Transportation Pipeline Regulation. Our sole interstate pipeline is an 8.3 mile pipeline that connects with the Texas Gas Transmission interstate pipeline. That pipeline is subject to a limited jurisdiction FERC certificate, and we are not currently required to maintain a tariff at FERC. Our intrastate natural gas transportation pipelines are subject to regulation by applicable state regulatory commissions. The level of such regulation varies state by state. Failure to comply with state regulations can result in the imposition of administrative, civil and criminal penalties.
Though our natural gas intrastate pipelines are not subject to regulation by FERC as natural gas companies under the NGA, our intrastate pipelines may be subject to certain FERC annual natural gas transaction reporting requirements and daily scheduled flow and capacity posting requirements depending on the volume of natural gas transactions and flows in a given period. See below the discussion of “FERC Market Transparency Rules.”
Natural Gas Processing Regulation. Our natural gas processing operations are not presently subject to FERC regulation. However, pursuant to Order No. 704, starting May 1, 2009, some of our processing operations may be required to annually report to FERC information regarding natural gas sale and purchase transactions depending on the volume of natural gas transacted during the prior calendar year. See below the discussion of “FERC Market Transparency Rules.” There can be no assurance that our processing operations will continue to be exempt from other FERC regulation in the future.
Our processing facilities are affected by the availability, terms and cost of pipeline transportation. The price and terms of access to pipeline transportation can be subject to extensive federal and in state regulation. FERC is continually proposing and implementing new rules and regulations affecting the interstate transportation of natural gas, and to a lesser extent, the interstate transportation of NGLs. These initiatives also may indirectly affect the intrastate transportation of natural gas and NGLs under certain circumstances. We cannot predict the ultimate impact of these regulatory changes to our processing operations.
The ability of our processing facilities and pipelines to deliver natural gas into third party natural gas pipeline facilities is directly impacted by the gas quality specifications required by those pipelines. On June 15, 2006, FERC issued a policy statement on provisions governing gas quality and interchangeability in the tariffs of interstate gas pipeline companies and a separate order declining to set generic prescriptive national standards. FERC strongly encouraged all natural gas pipelines subject to its jurisdiction to adopt, as needed, gas quality and interchangeability standards in their FERC gas tariffs modeled on the interim guidelines issued by a group of industry representatives, headed by the Natural Gas Council (the “NGC+ Work Group”), or to explain how and why their tariff provisions differ. We do not believe that the adoption of the NGC+ Work Group’s gas quality interim guidelines by a pipeline that either directly or indirectly interconnects with our facilities would materially affect our operations. We have no way to predict, however, whether FERC will approve of gas quality specifications that materially differ from the NGC+ Work Group’s interim guidelines for such an interconnecting pipeline.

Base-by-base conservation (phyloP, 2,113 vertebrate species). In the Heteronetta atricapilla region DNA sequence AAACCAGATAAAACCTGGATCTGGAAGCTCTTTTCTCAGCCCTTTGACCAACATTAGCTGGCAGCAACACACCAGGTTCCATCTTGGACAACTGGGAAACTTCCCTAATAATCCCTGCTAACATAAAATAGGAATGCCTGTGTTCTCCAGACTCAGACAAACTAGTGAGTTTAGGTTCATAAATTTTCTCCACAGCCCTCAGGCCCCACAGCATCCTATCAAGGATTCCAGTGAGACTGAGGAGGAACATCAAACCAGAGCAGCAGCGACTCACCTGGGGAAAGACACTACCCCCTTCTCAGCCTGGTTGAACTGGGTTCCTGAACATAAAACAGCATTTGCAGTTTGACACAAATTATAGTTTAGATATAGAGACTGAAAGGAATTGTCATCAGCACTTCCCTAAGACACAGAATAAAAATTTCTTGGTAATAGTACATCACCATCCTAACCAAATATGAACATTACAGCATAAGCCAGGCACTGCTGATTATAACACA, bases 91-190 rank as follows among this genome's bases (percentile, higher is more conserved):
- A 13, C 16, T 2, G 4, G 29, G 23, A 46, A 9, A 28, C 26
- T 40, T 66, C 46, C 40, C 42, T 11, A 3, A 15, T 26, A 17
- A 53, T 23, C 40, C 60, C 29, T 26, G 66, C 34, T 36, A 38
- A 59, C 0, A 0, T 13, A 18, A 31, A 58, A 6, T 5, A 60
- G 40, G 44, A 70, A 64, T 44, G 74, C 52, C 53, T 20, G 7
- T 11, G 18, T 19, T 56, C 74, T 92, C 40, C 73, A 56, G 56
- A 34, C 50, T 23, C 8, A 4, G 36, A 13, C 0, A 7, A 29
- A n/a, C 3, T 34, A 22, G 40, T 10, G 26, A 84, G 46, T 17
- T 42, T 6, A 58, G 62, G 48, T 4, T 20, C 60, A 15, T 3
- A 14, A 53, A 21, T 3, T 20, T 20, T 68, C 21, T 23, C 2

Regulation of Sales of Natural Gas and NGLs. The price at which we buy and sell natural gas and NGLs is currently not subject to federal rate regulation and, for the most part, is not subject to state regulation. However, with regard to our physical purchases and sales of these energy commodities, and any related hedging activities that we undertake, we are required to observe anti-market manipulation laws and related regulations enforced by FERC and/or the Commodity Futures Trading Commission (“CFTC”). See below the discussion of “Energy Policy Act of 2005.” Should we violate the anti-market manipulation laws and regulations, we could also be subject to related third party damage claims by, among others, market participants, sellers, royalty owners and taxing authorities.
Our sales of natural gas and NGLs are affected by the availability, terms and cost of pipeline transportation. As noted above, the price and terms of access to pipeline transportation can be subject to extensive federal and state regulation. FERC is continually proposing and implementing new rules and regulations affecting the interstate transportation of natural gas, and to a lesser extent, the interstate transportation of NGLs. These initiatives also may indirectly affect the intrastate transportation of natural gas and NGLs under certain circumstances. We cannot predict the ultimate impact of these regulatory changes to our natural gas and NGL marketing operations, and we do not believe that we would be affected by any such FERC action materially differently than other natural gas and NGL marketers with whom we compete.